It took a couple of “what the heck?” for us to figure out that Nancy Marchant wrote the instructions for someone who knits English/American not Continental. There were a lot of “bring yarn forwards, and bring yarn to back”.  This is the translate for her instructions to make it easier for those of you using her book who knit Continental, or for anyone who knits lace.


sl1yof = Yarn Over (yo), Slip 1 stitch (sl1)

brk1 = knit 2 together (K2tog)

We’re still knitting the scarf, but this is our pattern:

Curls and Q Two-Color Brioche Scarf

Materials: #8 US or #9 US needles circular needles (or two double pointed).
2 Balls of variegated yarn – start one ball from the outside and the other from the inside

Designate one ball as Dark Color (DC) and one as Light Color (LC). Using the long-tailed, two-color cast on method cast-on an odd number of stitches.  Here is a youtube tutorial on long-tail, two-color cast on, only change is that we put our needle through the slip stitch to keep the knot out of the way. We started and ended with the DC, so our instructions follow that designation. If you use #8 US cast on 29 stitches if you use #9 US cast on 25 stitches.  (If you’re a loose knitter use #8 US, if you’re a tight knitter use #9 US). After casting on, you’ll notice a DC followed by a LC, repeated across the row, ending with a DC.  NOTE: On the right side, the DC will be the knit part of the rib and the LC will be the purl.

The first two rows are just to set-up the knitting into a ribbed knit and purl.

1. To start, remember you will be purling every DC and slipping every LC.

*p1, yo, sl1* end p1 DO NOT TURN!  Slide your work to the other end of the needle.

At this point, you have only knit 1/2 of the stitches, you have to go back and knit the other half. Notice that the yarn from the balls are at opposite ends.

2. Now, you will be knitting every LC and slipping every DC.

sl1, *k2tog, yo, sl1* end sl1. TURN work.  At this point the yarns from the balls are at the same end.

Now you are ready to start the pattern that you will use for the scarf. Remember DC = knitting or purling the DC stitches and slipping the LCs stitches.  LC = knitting or purling the LC stitches and slipping the DC stitches. Pattern:

1 DC:  k1, *yo, sl1, k2tog* repeat * across, end k1 (not k2tog there is only one stitch left at the end). SLIDE work to other end.

1 LC:  sl1, *p2tog, yo, sl1* repeat * across to last 2 stitches, end p2tog, sl1. TURN work.

2 DC:  p1, *yo, sl1, p2tog* repeat * across, end yo, sl1, p1.  SLIDE work to other end.

2 LC:  sl1, *k2tog, yo, k1* repeat * across to last 2 stitches, end k2tog, sl1. TURN work.

Repeat these four rows until scarf is desired length.

Bind Off: For binding off, you will use the LC yarn to bind off the DC stitches and the DC yarn to bind off the LC stitches

1. Use LC to k1 DC.

2. Use DC to p1 LC. Pass the first stitch over this stitch, first stitch bound off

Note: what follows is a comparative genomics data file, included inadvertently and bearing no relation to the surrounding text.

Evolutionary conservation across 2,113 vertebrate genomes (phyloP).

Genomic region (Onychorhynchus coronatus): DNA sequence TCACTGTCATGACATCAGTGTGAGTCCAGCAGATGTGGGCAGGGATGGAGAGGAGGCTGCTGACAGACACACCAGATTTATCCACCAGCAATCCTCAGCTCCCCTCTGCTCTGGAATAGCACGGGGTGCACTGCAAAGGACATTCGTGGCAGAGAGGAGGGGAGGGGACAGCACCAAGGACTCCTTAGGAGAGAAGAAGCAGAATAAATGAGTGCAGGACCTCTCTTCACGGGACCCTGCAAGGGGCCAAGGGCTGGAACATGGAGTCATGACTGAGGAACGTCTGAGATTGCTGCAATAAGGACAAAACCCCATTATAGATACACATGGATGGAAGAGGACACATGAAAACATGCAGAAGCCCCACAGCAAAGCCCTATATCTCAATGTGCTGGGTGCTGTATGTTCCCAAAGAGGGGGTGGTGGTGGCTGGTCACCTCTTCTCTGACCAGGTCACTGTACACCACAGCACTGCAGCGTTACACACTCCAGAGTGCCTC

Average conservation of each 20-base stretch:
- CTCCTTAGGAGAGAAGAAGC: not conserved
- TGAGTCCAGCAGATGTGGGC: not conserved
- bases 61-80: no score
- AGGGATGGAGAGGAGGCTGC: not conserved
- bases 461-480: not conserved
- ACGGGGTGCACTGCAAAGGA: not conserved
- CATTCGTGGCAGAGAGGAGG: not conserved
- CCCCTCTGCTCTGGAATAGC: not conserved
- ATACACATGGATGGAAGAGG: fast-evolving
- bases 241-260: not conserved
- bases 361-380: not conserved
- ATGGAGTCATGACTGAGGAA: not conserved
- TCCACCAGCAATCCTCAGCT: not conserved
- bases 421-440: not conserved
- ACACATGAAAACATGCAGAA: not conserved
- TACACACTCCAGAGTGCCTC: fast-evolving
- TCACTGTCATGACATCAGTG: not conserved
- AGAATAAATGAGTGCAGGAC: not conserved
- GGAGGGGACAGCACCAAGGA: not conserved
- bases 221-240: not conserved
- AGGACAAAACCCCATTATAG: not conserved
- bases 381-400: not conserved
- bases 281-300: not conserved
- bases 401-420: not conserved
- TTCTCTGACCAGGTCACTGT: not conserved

3. Use LC to k2tog DC. Pass the first stick over this stitch, second stitch bound off

4. Continue 2 & 3 in this manner until all stitches have been bound off. Pull final yarn through last stitch.

Knitting at the Office Today

Curls and Q are going to be knitting at The Office, aka Starbucks, today.  Meeting up at 9:00 am.  We’re going to be starting our new Two-Color Brioche Scarves project.  If anyone is in the area and wants to join us please do.  The Office is at the Starbucks in the shopping center on the corner of Navajo Rd. and Fletcher Parkway. We like to sit outside.

Got the checklist:

  1. Knitting Brioche by Nancy Marchant – check
  2. Two skeins of yarn for scarf – check
  3. Assortment of knitting needles, sizes 6 – 9 to see which works best – check
  4. Assorted knitting supplies – check
  5. Wreck This Journal – check
  6. Assortment of pens for journal – check
  7. Other items to share – check
  8. Camera – check
  9. Card in Camera – check
  10. Brain – oh no, gotta run find it, missing half of the time.

Hope to see you there!

My Knitting Speaks Norwegian!

Very interesting article in the March 2012 Creative Knitting magazine.  The article is titled: “Alterknitting” by Robyn Schrager.  In the article she discussed the pros and cons of the different knitting methods; English/American, Continental and Norwegian.  Excellent pictures accompanied the written text explanations for each method.  I always knew that I knitted Continental, it’s the purl that is different from everyone but my mom.   I’m not a thrower!  Mom said grandma did not know how to knit but insisted mom learn how.  That way mom could knit sweaters for grandma!  Grandma was so creative, she just didn’t knit.  Anyway, mom is of Norwegian heritage and the woman who taught her to knit was Norwegian.  As I’m looking at the different pictures in the article I’m making a mental checklist: 1. Under Continental knitting – Step 1, Step 2 and Step 3 yep, I knit just that way. 2. Under Continental purling – nope not at all!  Article continues on page 82, we’ll see.  I’m there!  The paragraph starts: “Norwegian purls are sneaky!”  Yep, that’s right!  We leave the yarn BEHIND the needles for both knitting AND purling! So mom, there we are!  I’ve done a series of quick photos to demonstrate what I’m talking about.